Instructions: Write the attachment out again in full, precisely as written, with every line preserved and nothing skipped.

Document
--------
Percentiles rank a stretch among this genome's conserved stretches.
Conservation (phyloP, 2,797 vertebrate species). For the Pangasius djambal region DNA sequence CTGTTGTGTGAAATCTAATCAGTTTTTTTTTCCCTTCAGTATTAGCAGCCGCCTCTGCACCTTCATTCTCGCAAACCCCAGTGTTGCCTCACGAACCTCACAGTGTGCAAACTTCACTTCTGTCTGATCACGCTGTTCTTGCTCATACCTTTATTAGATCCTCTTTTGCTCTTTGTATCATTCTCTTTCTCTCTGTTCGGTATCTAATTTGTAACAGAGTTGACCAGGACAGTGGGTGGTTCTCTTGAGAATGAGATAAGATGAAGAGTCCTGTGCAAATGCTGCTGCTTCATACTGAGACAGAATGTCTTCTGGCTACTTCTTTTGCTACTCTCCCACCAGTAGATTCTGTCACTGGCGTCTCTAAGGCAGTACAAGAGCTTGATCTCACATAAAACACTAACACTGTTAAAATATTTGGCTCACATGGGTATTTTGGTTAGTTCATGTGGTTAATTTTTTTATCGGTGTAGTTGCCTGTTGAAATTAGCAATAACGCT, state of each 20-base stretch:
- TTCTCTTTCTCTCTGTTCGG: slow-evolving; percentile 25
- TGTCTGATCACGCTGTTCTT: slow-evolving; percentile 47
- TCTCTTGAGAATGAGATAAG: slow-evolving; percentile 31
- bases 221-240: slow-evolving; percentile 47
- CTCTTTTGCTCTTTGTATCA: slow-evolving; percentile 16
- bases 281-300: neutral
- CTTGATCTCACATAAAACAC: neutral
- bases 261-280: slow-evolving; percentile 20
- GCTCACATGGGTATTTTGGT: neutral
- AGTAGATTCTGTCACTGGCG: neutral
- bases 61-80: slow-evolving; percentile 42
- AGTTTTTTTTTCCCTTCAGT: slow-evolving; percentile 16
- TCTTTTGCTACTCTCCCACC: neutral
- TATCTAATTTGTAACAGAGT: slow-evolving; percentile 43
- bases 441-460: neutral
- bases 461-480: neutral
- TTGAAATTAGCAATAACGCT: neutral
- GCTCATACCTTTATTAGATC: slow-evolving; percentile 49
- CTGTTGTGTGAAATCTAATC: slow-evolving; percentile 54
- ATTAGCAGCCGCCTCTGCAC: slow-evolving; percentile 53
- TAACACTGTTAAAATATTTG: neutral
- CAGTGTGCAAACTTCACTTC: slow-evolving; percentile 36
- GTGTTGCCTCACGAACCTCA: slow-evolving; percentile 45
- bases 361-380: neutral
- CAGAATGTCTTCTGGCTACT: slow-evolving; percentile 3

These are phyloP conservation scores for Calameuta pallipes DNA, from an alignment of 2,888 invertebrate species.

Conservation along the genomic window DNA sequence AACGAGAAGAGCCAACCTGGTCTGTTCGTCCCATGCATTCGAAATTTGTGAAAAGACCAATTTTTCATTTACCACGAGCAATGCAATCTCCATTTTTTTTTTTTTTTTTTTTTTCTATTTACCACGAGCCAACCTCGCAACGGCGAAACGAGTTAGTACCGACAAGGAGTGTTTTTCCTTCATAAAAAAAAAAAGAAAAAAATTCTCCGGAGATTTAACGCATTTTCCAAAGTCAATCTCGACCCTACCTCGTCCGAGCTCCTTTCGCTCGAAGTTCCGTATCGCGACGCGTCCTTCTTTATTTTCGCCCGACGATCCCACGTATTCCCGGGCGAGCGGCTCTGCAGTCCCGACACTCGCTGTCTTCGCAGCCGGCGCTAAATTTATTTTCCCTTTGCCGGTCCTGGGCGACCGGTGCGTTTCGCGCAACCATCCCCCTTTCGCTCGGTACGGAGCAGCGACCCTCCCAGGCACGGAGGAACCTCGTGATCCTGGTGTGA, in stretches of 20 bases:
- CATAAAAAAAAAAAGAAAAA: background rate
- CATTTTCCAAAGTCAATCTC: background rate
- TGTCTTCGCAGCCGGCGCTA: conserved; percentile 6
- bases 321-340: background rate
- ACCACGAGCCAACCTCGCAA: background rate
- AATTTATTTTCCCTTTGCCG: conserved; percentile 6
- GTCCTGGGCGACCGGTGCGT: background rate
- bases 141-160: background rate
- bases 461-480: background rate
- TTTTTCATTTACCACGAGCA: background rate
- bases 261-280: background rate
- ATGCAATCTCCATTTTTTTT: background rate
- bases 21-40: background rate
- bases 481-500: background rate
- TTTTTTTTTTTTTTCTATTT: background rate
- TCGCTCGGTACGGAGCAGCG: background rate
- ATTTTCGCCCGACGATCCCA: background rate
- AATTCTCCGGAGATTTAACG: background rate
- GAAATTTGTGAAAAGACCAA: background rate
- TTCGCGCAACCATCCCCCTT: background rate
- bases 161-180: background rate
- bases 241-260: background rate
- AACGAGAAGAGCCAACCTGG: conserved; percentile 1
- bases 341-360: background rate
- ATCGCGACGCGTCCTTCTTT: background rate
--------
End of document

Percentiles rank a stretch among this genome's conserved stretches.
Conservation (phyloP, 2,797 vertebrate species). For the Pangasius djambal region DNA sequence CTGTTGTGTGAAATCTAATCAGTTTTTTTTTCCCTTCAGTATTAGCAGCCGCCTCTGCACCTTCATTCTCGCAAACCCCAGTGTTGCCTCACGAACCTCACAGTGTGCAAACTTCACTTCTGTCTGATCACGCTGTTCTTGCTCATACCTTTATTAGATCCTCTTTTGCTCTTTGTATCATTCTCTTTCTCTCTGTTCGGTATCTAATTTGTAACAGAGTTGACCAGGACAGTGGGTGGTTCTCTTGAGAATGAGATAAGATGAAGAGTCCTGTGCAAATGCTGCTGCTTCATACTGAGACAGAATGTCTTCTGGCTACTTCTTTTGCTACTCTCCCACCAGTAGATTCTGTCACTGGCGTCTCTAAGGCAGTACAAGAGCTTGATCTCACATAAAACACTAACACTGTTAAAATATTTGGCTCACATGGGTATTTTGGTTAGTTCATGTGGTTAATTTTTTTATCGGTGTAGTTGCCTGTTGAAATTAGCAATAACGCT, state of each 20-base stretch:
- TTCTCTTTCTCTCTGTTCGG: slow-evolving; percentile 25
- TGTCTGATCACGCTGTTCTT: slow-evolving; percentile 47
- TCTCTTGAGAATGAGATAAG: slow-evolving; percentile 31
- bases 221-240: slow-evolving; percentile 47
- CTCTTTTGCTCTTTGTATCA: slow-evolving; percentile 16
- bases 281-300: neutral
- CTTGATCTCACATAAAACAC: neutral
- bases 261-280: slow-evolving; percentile 20
- GCTCACATGGGTATTTTGGT: neutral
- AGTAGATTCTGTCACTGGCG: neutral
- bases 61-80: slow-evolving; percentile 42
- AGTTTTTTTTTCCCTTCAGT: slow-evolving; percentile 16
- TCTTTTGCTACTCTCCCACC: neutral
- TATCTAATTTGTAACAGAGT: slow-evolving; percentile 43
- bases 441-460: neutral
- bases 461-480: neutral
- TTGAAATTAGCAATAACGCT: neutral
- GCTCATACCTTTATTAGATC: slow-evolving; percentile 49
- CTGTTGTGTGAAATCTAATC: slow-evolving; percentile 54
- ATTAGCAGCCGCCTCTGCAC: slow-evolving; percentile 53
- TAACACTGTTAAAATATTTG: neutral
- CAGTGTGCAAACTTCACTTC: slow-evolving; percentile 36
- GTGTTGCCTCACGAACCTCA: slow-evolving; percentile 45
- bases 361-380: neutral
- CAGAATGTCTTCTGGCTACT: slow-evolving; percentile 3

These are phyloP conservation scores for Calameuta pallipes DNA, from an alignment of 2,888 invertebrate species.

Conservation along the genomic window DNA sequence AACGAGAAGAGCCAACCTGGTCTGTTCGTCCCATGCATTCGAAATTTGTGAAAAGACCAATTTTTCATTTACCACGAGCAATGCAATCTCCATTTTTTTTTTTTTTTTTTTTTTCTATTTACCACGAGCCAACCTCGCAACGGCGAAACGAGTTAGTACCGACAAGGAGTGTTTTTCCTTCATAAAAAAAAAAAGAAAAAAATTCTCCGGAGATTTAACGCATTTTCCAAAGTCAATCTCGACCCTACCTCGTCCGAGCTCCTTTCGCTCGAAGTTCCGTATCGCGACGCGTCCTTCTTTATTTTCGCCCGACGATCCCACGTATTCCCGGGCGAGCGGCTCTGCAGTCCCGACACTCGCTGTCTTCGCAGCCGGCGCTAAATTTATTTTCCCTTTGCCGGTCCTGGGCGACCGGTGCGTTTCGCGCAACCATCCCCCTTTCGCTCGGTACGGAGCAGCGACCCTCCCAGGCACGGAGGAACCTCGTGATCCTGGTGTGA, in stretches of 20 bases:
- CATAAAAAAAAAAAGAAAAA: background rate
- CATTTTCCAAAGTCAATCTC: background rate
- TGTCTTCGCAGCCGGCGCTA: conserved; percentile 6
- bases 321-340: background rate
- ACCACGAGCCAACCTCGCAA: background rate
- AATTTATTTTCCCTTTGCCG: conserved; percentile 6
- GTCCTGGGCGACCGGTGCGT: background rate
- bases 141-160: background rate
- bases 461-480: background rate
- TTTTTCATTTACCACGAGCA: background rate
- bases 261-280: background rate
- ATGCAATCTCCATTTTTTTT: background rate
- bases 21-40: background rate
- bases 481-500: background rate
- TTTTTTTTTTTTTTCTATTT: background rate
- TCGCTCGGTACGGAGCAGCG: background rate
- ATTTTCGCCCGACGATCCCA: background rate
- AATTCTCCGGAGATTTAACG: background rate
- GAAATTTGTGAAAAGACCAA: background rate
- TTCGCGCAACCATCCCCCTT: background rate
- bases 161-180: background rate
- bases 241-260: background rate
- AACGAGAAGAGCCAACCTGG: conserved; percentile 1
- bases 341-360: background rate
- ATCGCGACGCGTCCTTCTTT: background rate